The Black Hole Officially Has A Name – Here's What It Means

The image on the left comes from NASA's Chandra X-ray Observatory, which spent 30,000 seconds watching the supermassive black hole at the center of Messier 87 during the April 2017 observing run by the Event Horizon Telescope (EHT). The right image shows the close-up of the now-named black hole event. NASA/Chandra Observatory

Madison Dapcevich 15 Apr 2019, 12:01

Eight powerful telescopes here on Earth captured the world’s first image of a black hole some 54 million light-years away in what’s been dubbed one of the greatest scientific discoveries of our time. Now, the celestial event has a name, and let’s just say it’s as epic as the scientists who discovered it.

Pōwehi: "embellished dark source of unending creation". Fitting, right?

Astronomers collaborated with language professor Larry Kimura who named the black hole from an ancient Hawai'ian chant called Kumulipo whose earliest written record comes from an 18th-century document describing the creation of the universe.

"Kumulipo also consists of two words: kumu meaning the source, and lipo meaning darkness. So, literally the source of darkness," Kimura told IFLScience. "Pōwehi consists of two words, pō and wehi. That one little word, pō, has a very deep meaning, basically darkness that is very powerful and is endless in its creation power."

He added that pō means the darkness where the universe is created while wehi, or wehiwehi, means honored with embellishments.

"It was the immense power of the black hole, and its ability to pull in gases and light, that caused its discovery in a sense. Without this light, that image could not be possible," he said, adding that the gases, light, and dust that were absorbed by the black hole act as adornments and embellishments to its discovery.

Two of the eight telescopes that were used to identify Pōwehi are located on top of Maunakea on Hawai’i Island. Astronomers agreed that as such, a Hawai'ian name would be a fitting one.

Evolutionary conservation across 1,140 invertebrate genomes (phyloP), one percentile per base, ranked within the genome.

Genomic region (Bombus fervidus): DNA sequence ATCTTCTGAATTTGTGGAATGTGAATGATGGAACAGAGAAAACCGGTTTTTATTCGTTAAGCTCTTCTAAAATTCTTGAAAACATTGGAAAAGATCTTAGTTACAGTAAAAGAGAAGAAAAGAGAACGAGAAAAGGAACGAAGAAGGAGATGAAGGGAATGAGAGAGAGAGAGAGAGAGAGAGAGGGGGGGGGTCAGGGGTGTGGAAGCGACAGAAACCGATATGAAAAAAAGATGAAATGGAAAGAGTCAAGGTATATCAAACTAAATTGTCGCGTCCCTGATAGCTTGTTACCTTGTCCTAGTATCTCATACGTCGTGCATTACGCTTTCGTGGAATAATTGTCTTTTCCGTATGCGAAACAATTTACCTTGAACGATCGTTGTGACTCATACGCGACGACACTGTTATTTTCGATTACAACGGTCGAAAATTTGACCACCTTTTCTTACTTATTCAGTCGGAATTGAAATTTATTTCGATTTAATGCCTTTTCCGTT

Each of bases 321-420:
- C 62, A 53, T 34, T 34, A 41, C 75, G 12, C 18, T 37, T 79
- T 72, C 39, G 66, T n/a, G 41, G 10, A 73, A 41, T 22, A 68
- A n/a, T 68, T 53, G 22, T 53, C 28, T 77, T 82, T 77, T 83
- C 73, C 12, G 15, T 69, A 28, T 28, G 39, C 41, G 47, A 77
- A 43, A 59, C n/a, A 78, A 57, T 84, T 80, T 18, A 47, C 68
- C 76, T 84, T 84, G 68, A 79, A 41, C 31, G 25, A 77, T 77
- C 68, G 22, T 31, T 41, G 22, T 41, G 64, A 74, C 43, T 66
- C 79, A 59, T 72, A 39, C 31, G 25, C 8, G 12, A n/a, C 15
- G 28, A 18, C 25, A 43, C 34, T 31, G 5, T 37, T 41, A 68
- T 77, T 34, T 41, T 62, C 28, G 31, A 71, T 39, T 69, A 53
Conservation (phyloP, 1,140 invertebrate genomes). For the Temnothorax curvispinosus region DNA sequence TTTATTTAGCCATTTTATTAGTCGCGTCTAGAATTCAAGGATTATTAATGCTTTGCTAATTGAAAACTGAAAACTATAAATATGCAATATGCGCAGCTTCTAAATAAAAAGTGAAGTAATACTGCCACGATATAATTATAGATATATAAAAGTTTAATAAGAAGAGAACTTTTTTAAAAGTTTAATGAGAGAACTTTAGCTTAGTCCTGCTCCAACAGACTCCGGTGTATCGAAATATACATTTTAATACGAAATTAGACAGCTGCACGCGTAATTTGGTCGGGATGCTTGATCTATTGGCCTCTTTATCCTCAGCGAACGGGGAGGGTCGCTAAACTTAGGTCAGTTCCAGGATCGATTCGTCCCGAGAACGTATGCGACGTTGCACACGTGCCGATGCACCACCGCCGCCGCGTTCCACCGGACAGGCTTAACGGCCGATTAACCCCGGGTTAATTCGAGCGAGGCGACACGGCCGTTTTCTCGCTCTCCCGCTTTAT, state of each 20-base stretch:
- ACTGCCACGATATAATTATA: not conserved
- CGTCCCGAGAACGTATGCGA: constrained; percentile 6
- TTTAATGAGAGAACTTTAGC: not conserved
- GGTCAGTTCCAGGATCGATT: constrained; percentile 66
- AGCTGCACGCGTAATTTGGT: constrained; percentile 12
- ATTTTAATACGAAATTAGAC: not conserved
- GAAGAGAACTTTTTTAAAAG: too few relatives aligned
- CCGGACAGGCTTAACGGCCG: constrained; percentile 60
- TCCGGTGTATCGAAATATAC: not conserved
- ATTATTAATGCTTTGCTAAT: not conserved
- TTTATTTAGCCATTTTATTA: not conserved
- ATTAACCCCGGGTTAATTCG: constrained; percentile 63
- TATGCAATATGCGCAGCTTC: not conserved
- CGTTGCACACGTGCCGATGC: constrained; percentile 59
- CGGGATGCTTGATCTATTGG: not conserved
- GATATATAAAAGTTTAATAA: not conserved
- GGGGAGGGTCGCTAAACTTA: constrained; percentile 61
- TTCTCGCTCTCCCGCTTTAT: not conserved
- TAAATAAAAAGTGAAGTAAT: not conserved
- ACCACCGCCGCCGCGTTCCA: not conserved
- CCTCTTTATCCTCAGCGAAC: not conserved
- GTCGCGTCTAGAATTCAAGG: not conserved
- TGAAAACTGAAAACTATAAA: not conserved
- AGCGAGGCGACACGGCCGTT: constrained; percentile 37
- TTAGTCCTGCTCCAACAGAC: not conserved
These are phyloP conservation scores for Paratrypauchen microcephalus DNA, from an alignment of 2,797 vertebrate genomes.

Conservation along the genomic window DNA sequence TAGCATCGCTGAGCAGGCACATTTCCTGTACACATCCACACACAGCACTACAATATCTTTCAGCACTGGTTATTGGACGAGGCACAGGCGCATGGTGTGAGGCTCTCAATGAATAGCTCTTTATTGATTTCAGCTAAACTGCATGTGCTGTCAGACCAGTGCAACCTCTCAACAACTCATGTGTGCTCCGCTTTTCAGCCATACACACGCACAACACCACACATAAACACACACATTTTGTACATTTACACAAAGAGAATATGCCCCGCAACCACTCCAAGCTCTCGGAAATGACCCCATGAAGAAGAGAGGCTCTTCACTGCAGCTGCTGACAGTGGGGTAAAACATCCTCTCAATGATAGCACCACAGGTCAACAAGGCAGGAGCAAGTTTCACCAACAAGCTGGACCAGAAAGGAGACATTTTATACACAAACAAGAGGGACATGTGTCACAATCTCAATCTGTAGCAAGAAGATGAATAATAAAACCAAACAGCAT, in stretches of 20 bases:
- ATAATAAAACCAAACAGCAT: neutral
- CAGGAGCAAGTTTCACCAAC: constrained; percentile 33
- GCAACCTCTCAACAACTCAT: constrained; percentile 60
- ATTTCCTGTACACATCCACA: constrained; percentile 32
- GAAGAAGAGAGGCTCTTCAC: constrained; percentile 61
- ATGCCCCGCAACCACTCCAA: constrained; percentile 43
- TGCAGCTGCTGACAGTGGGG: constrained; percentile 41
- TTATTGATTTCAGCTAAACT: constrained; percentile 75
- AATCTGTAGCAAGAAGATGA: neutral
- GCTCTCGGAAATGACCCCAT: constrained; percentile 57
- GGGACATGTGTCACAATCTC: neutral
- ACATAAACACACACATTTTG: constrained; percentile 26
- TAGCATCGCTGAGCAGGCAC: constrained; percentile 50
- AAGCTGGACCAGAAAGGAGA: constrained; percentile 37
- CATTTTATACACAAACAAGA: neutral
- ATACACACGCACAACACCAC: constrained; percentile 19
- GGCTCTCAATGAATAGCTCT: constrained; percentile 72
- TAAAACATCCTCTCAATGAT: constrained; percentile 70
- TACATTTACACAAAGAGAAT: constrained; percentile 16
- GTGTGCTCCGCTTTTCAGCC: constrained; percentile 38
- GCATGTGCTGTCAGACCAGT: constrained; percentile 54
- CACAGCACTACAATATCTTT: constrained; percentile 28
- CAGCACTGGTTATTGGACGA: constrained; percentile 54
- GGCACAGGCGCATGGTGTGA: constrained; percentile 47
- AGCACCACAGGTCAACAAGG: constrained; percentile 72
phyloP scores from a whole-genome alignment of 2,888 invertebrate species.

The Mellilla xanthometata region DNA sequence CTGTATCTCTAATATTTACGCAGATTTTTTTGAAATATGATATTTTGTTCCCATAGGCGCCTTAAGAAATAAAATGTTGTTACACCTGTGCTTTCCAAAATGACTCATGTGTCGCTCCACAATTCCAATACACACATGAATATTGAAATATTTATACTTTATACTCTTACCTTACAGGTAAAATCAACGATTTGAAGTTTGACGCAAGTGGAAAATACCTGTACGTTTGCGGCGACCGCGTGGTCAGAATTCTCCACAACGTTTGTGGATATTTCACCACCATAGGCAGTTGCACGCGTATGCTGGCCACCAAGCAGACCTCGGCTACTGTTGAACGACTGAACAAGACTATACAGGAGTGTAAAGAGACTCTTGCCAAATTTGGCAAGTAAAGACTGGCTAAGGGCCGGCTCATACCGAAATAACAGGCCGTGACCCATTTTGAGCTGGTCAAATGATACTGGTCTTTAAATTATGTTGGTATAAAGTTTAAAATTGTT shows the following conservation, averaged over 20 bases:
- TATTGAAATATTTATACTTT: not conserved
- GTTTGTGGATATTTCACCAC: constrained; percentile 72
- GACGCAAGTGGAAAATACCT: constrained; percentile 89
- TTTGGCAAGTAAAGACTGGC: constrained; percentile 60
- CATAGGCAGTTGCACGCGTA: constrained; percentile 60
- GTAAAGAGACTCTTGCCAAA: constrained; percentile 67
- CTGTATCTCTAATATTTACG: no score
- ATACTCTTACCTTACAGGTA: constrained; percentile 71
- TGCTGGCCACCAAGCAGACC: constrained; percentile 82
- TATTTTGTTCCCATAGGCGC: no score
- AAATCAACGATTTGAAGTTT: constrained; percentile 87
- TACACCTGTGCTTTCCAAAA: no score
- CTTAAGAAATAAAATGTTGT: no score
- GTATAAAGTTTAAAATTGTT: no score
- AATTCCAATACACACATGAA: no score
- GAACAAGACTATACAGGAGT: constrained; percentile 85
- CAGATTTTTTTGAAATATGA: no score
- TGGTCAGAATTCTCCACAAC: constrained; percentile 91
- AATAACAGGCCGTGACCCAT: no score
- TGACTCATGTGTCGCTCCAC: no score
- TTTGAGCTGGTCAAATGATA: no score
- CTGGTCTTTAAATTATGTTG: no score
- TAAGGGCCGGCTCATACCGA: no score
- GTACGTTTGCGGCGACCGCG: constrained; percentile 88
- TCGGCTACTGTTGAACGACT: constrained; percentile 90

NASA/Chandra Observatory

“Maunakea makes this discovery and the spectacular image of Pōwehi possible,” said Jessica Dempsey in a statement. Dempsey serves as the deputy director of the James Clerk Maxwell Telescope (JCMT) in Hawai’i and is one of more than 200 scientists who worked to capture the image.

“Its perfect remote position and the dry conditions on Maunakea’s summit allow JCMT and the Submillimeter Array to collect the tiny amount of light that only touches our planet in a few very special places. Like the mountain itself, every drop of light we gather is precious.”

In April 2017, these eight telescopes from six locations around the world – together known as the Event Horizon Telescope (EHT) consortium – pointed toward the center of Messier 87, a massive galaxy in the nearby Virgo galaxy cluster, in an effort to image the shadow of the event horizon of a supermassive black hole.  

In the two years that followed, astronomers and astrophysicists stitched together captured data to create the one depicting Pōwehi, which is not directly of the black hole itself but its shadow. (Black holes create such a strong gravity field that nothing, including visible light, can escape them. The image shows the black hole’s event horizon – a swirl of dust, stars, gas, and light that circles the edge of the hole before being sucked inside.)


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